Caldeira Lab Research:Energy, Global Carbon Cycle, and Climate

Future CO2 emissions and climate change from existing energy infrastructure

S. J. Davis, K. Caldeira & H. D. Matthews

We asked a hypothetical question: what if we never built another CO2-emitting device, but the ones already in existence lived out their normal lives? We found that atmospheric concentrations of CO2 would stabilize at less than 430 ppm and the increase of global mean temperatures since preindustrial time would be less than 1.3°C. In light of common benchmarks of 450 ppm and 2°C, these results indicate that the devices whose emissions will cause the worst impacts have yet to be built.

Davis, S. J., K. Caldeira, and H. D. Matthews (2010), Future CO2 emissions and climate change from existing energy infrastructure, Science, Sep 9, 2010, doi:10.1073/pnas.0906974107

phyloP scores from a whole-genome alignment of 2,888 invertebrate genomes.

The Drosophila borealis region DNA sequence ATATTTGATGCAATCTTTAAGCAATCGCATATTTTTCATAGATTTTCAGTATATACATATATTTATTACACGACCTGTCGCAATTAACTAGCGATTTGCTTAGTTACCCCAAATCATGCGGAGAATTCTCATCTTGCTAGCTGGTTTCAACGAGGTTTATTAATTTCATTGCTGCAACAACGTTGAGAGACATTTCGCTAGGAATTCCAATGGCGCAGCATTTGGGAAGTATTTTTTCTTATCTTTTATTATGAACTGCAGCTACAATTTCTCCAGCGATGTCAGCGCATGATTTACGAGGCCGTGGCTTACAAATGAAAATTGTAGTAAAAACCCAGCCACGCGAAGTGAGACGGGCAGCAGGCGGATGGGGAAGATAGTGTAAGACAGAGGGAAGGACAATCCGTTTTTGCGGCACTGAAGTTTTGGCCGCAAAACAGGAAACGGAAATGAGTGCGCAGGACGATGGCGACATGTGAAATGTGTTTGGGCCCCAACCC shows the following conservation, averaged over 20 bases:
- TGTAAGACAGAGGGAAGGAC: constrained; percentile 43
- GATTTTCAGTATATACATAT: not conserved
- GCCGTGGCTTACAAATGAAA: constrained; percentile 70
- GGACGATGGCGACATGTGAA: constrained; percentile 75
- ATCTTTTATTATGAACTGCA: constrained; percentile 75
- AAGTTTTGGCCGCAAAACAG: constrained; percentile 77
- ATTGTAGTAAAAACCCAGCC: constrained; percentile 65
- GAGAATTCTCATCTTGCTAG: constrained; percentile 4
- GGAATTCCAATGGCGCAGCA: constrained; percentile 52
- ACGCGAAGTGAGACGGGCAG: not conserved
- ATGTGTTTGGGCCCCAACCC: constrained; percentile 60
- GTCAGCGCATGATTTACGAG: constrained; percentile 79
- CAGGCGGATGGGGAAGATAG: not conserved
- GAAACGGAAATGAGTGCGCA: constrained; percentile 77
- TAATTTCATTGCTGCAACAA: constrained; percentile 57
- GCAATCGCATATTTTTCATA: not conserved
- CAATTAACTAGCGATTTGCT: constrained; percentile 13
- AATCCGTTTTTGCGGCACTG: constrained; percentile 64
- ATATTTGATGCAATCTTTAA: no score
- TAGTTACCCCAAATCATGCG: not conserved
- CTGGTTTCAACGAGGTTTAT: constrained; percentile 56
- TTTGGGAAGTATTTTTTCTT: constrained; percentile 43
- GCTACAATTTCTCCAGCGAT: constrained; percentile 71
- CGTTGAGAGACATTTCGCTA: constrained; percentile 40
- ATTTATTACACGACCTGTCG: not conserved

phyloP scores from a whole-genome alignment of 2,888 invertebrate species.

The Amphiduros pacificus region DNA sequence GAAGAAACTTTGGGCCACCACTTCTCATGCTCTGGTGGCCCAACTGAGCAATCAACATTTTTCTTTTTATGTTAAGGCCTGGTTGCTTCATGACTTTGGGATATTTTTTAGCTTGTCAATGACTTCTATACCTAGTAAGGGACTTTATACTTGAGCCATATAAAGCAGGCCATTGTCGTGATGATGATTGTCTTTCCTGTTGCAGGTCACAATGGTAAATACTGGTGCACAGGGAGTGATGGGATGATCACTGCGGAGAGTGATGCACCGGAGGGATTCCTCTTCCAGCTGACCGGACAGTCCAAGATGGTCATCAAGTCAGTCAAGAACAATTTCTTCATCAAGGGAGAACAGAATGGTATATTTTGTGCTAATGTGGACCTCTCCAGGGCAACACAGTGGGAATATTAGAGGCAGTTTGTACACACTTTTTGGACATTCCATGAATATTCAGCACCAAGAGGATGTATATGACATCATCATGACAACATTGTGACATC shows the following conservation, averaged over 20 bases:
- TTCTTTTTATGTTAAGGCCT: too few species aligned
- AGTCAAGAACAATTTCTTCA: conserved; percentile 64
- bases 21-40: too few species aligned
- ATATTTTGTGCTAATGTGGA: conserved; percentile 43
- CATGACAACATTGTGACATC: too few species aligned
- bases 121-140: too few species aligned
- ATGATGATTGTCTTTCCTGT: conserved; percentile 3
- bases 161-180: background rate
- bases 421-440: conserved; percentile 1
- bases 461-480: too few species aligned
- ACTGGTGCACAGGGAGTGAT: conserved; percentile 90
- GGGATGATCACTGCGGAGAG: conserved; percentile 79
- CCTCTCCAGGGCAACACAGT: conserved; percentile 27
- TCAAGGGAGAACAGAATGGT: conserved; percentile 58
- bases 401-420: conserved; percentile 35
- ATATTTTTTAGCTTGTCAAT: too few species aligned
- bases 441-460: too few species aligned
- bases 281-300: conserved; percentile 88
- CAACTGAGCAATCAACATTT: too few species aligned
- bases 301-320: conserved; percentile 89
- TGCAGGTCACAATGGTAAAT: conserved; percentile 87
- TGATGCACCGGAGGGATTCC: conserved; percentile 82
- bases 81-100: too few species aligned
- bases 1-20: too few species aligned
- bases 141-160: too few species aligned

Figure: Graph shows projected decline of carbon dioxide emissions in gigatons (billions of tons) from existing energy and transportation infrastructure (red wedge) over the next 50 years, compared to three emissions scenarios (dotted lines) from the Special Report on Emissions Scenarios (SRES) Intergovernmental Panel on Climate Change (IPCC). High, middle, and low emissions projections correspond to the SRES A1G-FI, A2, and B1 scenarios, respectively.


Slowing climate change requires overcoming inertia in political, technological, and geophysical systems. Of these, only geophysical warming commitment has been quantified. We estimated the commitment to future emissions and warming represented by existing carbon dioxide–emitting devices. We calculated cumulative future emissions of 496 (282 to 701) gigatonnes of CO2 from combustion of fossil fuels by existing infrastructure between 2010 and 2060, forcing mean warming of 1.3°C (1.1° to 1.4°C) above the pre-industrial era and atmospheric concentrations of CO2 less than 430 parts per million. Because these conditions would likely avoid many key impacts of climate change, we conclude that sources of the most threatening emissions have yet to be built. However, CO2-emitting infrastructure will expand unless extraordinary efforts are undertaken to develop alternatives.


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